Wednesday, May 9, 8:30 p.m., Recital Hall: Horn player Kyle Pompei will give his second Master’s Recital. He has prepared a program to demonstrate how his instrument’s repertoire progressed with the transition from natural horn to a valved instrument as capable at playing jazz as in accommodating the concert repertoire. The earliest piece on the program will be Ludwig van Beethoven’s Opus 17 sonata in F major, written in 1800 for Giovanni Punto, a virtuoso on the natural horn. The chronology will then advance to the early twentieth century with Paul Dukas’ “Villanelle,” which requires a valved instrument. Next comes the sonata by Bernhard Heiden, a student of Paul Hindemith. Finally, contemporary jazz will be represented by “Miradita,” composed by John Clark, who studied composition and improvisation with George Russell and played horn for such jazz greats as Ornette Coleman, Gil Evans, and Gerry Mulligan.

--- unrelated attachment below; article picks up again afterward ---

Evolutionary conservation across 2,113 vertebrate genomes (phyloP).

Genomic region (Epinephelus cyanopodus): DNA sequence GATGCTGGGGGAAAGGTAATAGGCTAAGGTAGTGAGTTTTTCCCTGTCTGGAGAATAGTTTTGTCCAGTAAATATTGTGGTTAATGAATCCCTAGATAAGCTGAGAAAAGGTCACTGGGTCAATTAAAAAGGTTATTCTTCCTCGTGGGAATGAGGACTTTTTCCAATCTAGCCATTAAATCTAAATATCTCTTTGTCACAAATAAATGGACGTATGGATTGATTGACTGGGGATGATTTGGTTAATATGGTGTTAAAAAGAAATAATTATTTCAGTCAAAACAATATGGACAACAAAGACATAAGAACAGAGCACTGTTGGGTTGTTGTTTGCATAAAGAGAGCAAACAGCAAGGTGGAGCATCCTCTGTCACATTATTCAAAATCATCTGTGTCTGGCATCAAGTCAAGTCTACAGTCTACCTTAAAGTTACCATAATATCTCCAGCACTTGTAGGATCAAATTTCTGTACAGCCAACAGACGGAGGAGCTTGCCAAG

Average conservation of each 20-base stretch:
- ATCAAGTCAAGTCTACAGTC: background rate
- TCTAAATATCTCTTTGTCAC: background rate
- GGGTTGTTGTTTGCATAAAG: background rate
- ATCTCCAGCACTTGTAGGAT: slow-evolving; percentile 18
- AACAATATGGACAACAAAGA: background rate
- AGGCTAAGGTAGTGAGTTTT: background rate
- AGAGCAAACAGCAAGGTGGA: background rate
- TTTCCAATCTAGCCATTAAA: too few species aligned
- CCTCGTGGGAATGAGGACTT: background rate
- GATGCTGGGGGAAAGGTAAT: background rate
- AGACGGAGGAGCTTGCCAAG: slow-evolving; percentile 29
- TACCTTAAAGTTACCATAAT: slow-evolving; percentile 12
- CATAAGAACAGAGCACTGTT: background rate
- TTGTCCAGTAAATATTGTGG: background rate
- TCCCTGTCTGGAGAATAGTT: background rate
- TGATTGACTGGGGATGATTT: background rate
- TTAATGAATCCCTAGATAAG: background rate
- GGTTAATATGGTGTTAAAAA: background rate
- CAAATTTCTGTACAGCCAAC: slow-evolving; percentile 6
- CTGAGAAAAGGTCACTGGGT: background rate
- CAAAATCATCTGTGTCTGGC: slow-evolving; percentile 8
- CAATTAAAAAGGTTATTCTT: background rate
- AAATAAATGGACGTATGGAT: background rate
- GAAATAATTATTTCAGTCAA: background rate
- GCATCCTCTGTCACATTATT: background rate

[added 5/6, 11:50 a.m.:

Sunday, May 13, 11 a.m. (yes, you read the early-morning time correctly!), Osher Salon: Soprano Sophia Emanuel will give a one-hour all-German recital. Richard Strauss will be represented by his three “Ophelia” songs, as well as “Mädchenblumen.” The program will also include six songs by Edvard Grieg, selections by Kurt Weill, and the vocal version of Johann Strauss’s “Frülungsstimmen” (voices of spring) waltz.]